Getting Rid of Professional Photographers Leads to Poorer Quality Photos Self-Apparent Study Concludes


The past two decades were rough times for publishers. Many traditional media outlets have gone the way of the dinosaur with newsrooms being particularly hard hit.

adult analogue aperture black and white
Image by Md Iftekhar Uddin Emon

The future of journalism looked pretty bad. In fact, it wasn’t until recently that many old-line publications began making money again. Naturally, the success or failure of many is linked to a transition to “online” from print, but that’s only part of the story. Gutting the staff that produced high-quality journalism in the past was also a huge component of this turnaround strategy.

One job that was among the first to go were the photojournalists and well-paid freelance photographers. Now big names are looking wherever they can for the cheapest product available, some even turning to online social media outlets for sources.

Tara Mortensen and Peter Gade looked into just this issue with their research “Does Photojournalism Matter? News Image Content and Presentation in the Middletown (NY) Times Herald-Record Before and After Layoffs of the Photojournalism Staff.”

Shockingly, they found that getting rid of professional photographers leads to poorer quality photos and media in publications. The researchers graded the photos taken by “non-professionals” and compared those with the grades photos by professionals received. Tellingly, photos by non-professionals scored very poorly in the “intimacy” ranking, a measure of “private connection with the viewer” – whatever that means.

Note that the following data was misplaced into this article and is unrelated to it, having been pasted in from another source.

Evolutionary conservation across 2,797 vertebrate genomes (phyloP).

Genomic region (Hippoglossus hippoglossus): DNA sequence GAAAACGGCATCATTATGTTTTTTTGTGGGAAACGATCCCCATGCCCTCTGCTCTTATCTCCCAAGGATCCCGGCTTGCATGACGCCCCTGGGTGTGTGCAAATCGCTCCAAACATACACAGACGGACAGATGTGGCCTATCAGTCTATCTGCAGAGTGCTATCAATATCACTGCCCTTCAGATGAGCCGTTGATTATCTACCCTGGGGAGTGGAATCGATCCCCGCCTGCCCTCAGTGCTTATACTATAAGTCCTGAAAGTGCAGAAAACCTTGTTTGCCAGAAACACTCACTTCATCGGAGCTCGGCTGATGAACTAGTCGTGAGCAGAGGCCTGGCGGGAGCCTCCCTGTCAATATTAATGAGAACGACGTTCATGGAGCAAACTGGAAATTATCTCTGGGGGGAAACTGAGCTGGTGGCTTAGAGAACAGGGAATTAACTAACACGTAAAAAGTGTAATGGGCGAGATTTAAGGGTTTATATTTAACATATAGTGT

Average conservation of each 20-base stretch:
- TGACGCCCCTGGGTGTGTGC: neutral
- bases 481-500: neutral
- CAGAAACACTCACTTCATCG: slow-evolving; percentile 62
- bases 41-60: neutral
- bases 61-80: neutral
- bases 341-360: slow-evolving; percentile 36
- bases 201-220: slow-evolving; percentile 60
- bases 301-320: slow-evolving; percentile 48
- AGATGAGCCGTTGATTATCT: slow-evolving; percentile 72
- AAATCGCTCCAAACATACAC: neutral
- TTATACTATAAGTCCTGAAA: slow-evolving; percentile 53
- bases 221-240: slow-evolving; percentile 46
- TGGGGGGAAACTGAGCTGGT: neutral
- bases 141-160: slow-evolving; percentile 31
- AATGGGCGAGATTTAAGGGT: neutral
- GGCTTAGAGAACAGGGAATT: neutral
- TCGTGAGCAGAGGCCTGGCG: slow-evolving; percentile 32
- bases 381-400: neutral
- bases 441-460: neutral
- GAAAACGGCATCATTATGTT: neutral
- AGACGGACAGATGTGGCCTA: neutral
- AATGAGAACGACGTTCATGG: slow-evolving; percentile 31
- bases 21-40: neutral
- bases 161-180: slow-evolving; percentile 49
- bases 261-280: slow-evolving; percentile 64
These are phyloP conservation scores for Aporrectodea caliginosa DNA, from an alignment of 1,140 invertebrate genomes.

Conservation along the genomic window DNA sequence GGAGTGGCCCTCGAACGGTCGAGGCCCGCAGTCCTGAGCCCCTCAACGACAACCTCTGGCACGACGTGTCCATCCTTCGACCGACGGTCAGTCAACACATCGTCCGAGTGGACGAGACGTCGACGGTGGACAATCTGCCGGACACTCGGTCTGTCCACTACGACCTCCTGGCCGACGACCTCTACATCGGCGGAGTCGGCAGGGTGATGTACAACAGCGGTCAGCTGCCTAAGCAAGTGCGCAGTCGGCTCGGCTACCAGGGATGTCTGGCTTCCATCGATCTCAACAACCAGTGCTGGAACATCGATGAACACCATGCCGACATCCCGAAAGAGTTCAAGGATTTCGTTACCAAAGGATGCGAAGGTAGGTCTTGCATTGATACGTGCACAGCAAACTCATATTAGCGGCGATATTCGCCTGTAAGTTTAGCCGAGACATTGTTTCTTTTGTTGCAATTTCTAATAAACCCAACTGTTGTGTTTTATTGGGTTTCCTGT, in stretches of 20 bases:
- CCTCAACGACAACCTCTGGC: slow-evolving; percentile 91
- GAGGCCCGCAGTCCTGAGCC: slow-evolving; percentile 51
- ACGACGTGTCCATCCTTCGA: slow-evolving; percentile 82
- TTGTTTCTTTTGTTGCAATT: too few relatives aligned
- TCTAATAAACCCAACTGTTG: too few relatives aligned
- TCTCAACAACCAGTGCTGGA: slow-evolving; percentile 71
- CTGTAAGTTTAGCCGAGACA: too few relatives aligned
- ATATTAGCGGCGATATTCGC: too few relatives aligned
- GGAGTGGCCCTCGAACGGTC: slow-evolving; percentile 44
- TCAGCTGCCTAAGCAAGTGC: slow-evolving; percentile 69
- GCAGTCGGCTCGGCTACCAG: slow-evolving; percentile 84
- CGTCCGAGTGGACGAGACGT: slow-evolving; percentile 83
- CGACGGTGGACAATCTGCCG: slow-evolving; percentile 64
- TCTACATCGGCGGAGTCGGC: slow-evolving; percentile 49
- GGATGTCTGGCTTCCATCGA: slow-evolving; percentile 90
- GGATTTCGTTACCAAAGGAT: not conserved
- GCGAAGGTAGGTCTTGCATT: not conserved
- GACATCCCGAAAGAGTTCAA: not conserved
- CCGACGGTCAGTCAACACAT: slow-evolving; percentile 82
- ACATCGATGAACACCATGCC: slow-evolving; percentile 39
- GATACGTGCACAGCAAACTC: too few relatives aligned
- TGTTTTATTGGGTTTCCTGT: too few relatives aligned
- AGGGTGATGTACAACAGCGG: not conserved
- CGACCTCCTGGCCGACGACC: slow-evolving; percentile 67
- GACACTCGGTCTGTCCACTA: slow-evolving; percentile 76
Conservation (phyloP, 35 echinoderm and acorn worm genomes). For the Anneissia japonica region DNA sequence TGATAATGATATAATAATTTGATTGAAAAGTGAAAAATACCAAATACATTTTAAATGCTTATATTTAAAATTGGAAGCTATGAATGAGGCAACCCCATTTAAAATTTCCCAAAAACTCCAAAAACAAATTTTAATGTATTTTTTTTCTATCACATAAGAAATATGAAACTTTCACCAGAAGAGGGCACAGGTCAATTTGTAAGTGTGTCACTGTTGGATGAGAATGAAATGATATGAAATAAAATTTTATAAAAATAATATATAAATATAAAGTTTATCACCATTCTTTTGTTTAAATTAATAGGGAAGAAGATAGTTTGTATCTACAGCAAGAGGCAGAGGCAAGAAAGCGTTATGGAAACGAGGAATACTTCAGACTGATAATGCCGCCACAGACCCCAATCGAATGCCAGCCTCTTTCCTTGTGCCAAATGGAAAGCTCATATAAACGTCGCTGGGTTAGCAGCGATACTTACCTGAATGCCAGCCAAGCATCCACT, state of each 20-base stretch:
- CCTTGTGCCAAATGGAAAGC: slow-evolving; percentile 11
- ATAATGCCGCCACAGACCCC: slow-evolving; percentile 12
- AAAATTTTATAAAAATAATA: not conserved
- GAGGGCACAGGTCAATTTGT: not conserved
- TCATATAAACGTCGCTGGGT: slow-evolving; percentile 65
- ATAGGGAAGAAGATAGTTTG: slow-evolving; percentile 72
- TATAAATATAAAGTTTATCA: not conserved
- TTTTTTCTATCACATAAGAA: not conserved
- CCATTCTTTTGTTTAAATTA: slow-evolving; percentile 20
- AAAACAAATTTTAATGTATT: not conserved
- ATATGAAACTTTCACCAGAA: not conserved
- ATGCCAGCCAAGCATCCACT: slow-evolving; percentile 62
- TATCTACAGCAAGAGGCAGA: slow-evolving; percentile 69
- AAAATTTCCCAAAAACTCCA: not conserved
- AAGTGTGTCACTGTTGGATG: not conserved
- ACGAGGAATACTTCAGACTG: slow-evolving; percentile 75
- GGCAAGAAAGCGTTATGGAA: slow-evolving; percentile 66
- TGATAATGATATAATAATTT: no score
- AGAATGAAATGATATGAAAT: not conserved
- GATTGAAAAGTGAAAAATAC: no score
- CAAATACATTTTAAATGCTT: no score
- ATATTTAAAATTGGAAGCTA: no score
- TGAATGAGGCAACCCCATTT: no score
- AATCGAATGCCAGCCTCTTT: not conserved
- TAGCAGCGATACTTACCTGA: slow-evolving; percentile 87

PetaPixel quotes the research, writing: “Following the layoff, the paper published fewer images, and presented less prominently…Professional images captured significantly more elements of photojournalism than non-professionals, including emotion, action, conflict, and graphic appeal. Professional images were presented larger and more prominently. …Results of this case study provide evidence that—despite clear differences in image content—photojournalists are struggling to assert their professional legitimacy in the digital age.”

What do you think? Obvious conclusion or a call for bringing back professional photojournalists? Or both? Let us know in the comments.

About Author

Kehl is our staff photography news writer since 2017 and has over a decade of experience in online media and publishing and you can get to know him better here and follow him on Insta.

I have found the digital age to be crippling for pro photogs in general. Weddings, studio sittings, and business period has dwindled to next to nothing. Sadly many of us have departed the fight. It’s unwinnable..

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